- The Washington Times - Thursday, August 23, 2001

The federal budget surplus for fiscal 2001 will be $158 billion, slightly more than half the $284 billion the White House predicted in April, according to estimates released yesterday by the Bush administration.

About $70 billion of the $126 billion reduction stems from a tax cut passed by Congress and signed by President Bush, according to the Office of Management and Budget. An additional $9 billion went for extra defense spending and farm relief, and $46 billion was the result of revenue shortfalls from the weakening economy.

Both parties quickly claimed vindication yesterday for their stances on the budget and taxes, with Republicans saying tax cuts were needed to shore up the economy.

House Speaker J. Dennis Hastert, Illinois Republican, said the estimates show that the tax-refund checks being mailed out this summer by the IRS "could not be hitting the streets at a better time because putting more money in people's pockets serves as an immediate economic stimulus."

But Democrats were saying the numbers backed their charges of fiscal irresponsibility on the part of the Bush administration.

The president "claimed we could afford his massive tax cut, a major defense buildup, more money for education, while paying down the debt and protecting Social Security and Medicare. And he was wrong," said Senate Budget Committee Chairman Kent Conrad, North Dakota Democrat.

White House press secretary Ari Fleischer played down such statements yesterday, saying smaller surpluses were needed to enforce fiscal discipline on congressional Democrats.

"Whatever the surplus is, there are people in Washington who are going to try to spend it down to zero," he said in Crawford, Texas, where the president is in the midst of a monthlong working vacation. "When you look at what's left on the operating side of the budget, it's about $1 billion. That will prevent the politicians from busting the budget and spending more on more pork and on more wasteful spending."

House Majority Leader Dick Armey sounded a similar tone, saying in a statement, "Less surpluses in Washington means less money for the big-spending Democrats."

Democrats countered that all the requests for extra spending, including farm relief for fiscal 2001 and an increase in defense spending for fiscal 2001 and fiscal 2002, have come from the White House.

As part of the OMB report, a midsession review of the budget, the White House proposed spending an additional $196 billion on defense during the next decade. It also added an extra $37 billion to its proposal for a prescription drug benefit under Medicare, bringing the administration total for that proposal to $190 billion while Congress considers a $300 billion prescription drug plan.

The midsession review also proposes an additional $314 billion in tax cuts during the next decade, although several administration economic officials have ruled out additional tax cuts for at least the next year or two.

The new proposals would reduce the on-budget surplus to $575 billion during the next decade, according to the OMB. The estimates do not include the $156 billion in surpluses attributable to Social Security in 2001 or similarly large surplus figures in later years.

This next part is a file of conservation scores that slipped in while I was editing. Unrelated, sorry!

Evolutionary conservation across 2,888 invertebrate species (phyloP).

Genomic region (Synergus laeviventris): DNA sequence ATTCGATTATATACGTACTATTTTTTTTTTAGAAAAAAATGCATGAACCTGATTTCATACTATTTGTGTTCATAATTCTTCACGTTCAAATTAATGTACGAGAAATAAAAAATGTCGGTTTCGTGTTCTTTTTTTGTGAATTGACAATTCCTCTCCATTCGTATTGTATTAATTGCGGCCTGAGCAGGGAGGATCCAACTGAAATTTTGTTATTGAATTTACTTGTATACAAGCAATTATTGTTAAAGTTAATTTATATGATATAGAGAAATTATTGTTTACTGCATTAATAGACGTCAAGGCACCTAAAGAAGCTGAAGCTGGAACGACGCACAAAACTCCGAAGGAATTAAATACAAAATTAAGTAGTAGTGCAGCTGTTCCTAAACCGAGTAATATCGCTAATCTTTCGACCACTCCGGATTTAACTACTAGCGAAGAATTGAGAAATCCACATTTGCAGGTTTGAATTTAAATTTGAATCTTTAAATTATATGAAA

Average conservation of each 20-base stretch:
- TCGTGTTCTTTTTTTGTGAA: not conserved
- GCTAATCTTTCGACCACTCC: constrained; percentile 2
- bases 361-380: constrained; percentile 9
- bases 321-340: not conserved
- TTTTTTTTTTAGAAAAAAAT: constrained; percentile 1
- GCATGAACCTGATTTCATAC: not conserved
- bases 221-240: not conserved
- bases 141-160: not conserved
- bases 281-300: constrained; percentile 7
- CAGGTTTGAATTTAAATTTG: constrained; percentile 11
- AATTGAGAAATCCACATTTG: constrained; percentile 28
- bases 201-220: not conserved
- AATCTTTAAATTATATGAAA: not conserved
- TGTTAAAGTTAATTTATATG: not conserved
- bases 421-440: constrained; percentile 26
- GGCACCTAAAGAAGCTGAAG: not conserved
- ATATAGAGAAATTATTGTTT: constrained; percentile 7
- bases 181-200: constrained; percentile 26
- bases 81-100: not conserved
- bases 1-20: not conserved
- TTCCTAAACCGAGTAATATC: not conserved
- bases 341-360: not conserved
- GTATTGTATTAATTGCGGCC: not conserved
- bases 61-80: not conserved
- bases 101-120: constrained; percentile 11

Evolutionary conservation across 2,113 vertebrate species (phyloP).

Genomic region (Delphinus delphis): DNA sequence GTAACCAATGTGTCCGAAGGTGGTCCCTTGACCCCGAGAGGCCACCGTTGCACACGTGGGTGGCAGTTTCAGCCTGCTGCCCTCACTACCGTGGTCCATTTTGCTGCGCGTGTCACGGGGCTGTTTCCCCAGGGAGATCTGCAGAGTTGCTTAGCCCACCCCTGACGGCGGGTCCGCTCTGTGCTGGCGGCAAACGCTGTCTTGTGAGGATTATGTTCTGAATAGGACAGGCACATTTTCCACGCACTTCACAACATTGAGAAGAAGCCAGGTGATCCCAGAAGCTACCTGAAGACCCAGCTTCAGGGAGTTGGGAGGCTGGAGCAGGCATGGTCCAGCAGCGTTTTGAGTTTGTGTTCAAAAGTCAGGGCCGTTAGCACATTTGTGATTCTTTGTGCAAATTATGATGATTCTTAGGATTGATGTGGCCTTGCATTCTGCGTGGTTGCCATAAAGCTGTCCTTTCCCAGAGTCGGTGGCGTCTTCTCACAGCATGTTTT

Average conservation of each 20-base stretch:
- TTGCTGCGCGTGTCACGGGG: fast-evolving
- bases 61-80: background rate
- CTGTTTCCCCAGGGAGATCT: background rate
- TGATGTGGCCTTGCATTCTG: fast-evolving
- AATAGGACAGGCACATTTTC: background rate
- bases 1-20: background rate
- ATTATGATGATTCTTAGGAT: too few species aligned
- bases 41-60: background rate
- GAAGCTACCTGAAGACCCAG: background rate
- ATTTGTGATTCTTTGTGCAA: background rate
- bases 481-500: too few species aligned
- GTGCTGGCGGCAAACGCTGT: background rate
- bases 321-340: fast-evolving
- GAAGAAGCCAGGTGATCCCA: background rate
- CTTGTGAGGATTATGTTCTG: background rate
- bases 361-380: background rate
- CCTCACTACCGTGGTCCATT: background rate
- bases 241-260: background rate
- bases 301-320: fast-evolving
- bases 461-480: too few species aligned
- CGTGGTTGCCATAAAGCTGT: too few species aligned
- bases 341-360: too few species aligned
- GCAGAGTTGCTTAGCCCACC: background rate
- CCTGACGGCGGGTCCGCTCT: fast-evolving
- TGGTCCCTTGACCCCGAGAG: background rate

Mr. Fleischer said both parties in Congress have trouble controlling their urges to overspend but that Democrats are the bigger spendthrifts.

"The argument the Democrats are making is: We want a bigger surplus so we can spend it down so there's no surplus," he said. "You hear a lot of complaining by the Democrats in the Congress that the surplus has so-called dwindled, because they wanted to dwindle it through more spending. They're not happy there's not a bigger surplus for them to spend."

Particularly troubling, said Mr. Conrad and other Democrats, are the long-term projections, which show a 10-year surplus of $5.6 trillion dwindling to $3.8 billion.

This spring, the OMB estimated that if fiscal 2001 economic growth were 1.4 percent instead of the 2.4 percent then predicted, receipts over the decade would fall by $290 billion. The office now estimates that the economy will grow by 1.7 percent in 2001.

Although that slower rate of growth will lower revenue by $90 billion during the first two years, the OMB assumes the economic rebound from 2003 to 2005 will be stronger than previously expected. That quick "snap back" means that OMB estimates no further impact from this year's economic slowdown.

Rep. John M. Spratt Jr., South Carolina Democrat, said the growth assumed in those years as well as in 2002 is substantially higher than is being predicted in most blue chip estimates.

"I hope it happens," Mr. Spratt said of the more-optimistic estimate. "I just think we ought to be more prudent."

Other Democrats were less measured in their tone.

"I am reminded of a rose-colored glass several years ago during the Reagan administration," said Senate Appropriations Committee Chairman Robert C. Byrd of West Virginia.

Democrats noted that the administration revised a 65-year-old accounting method to save $5.3 billion in fiscal 2001 and cut the cost of corporate tax payments delayed under this spring's tax bill by about $5 billion.

"They are cooking the books," Mr. Conrad said.

Mr. Fleischer also vowed yesterday that the president will stop "the big spenders from getting their paws on a big surplus they'd otherwise spend."

• Bill Sammon reported from Crawford, Texas.

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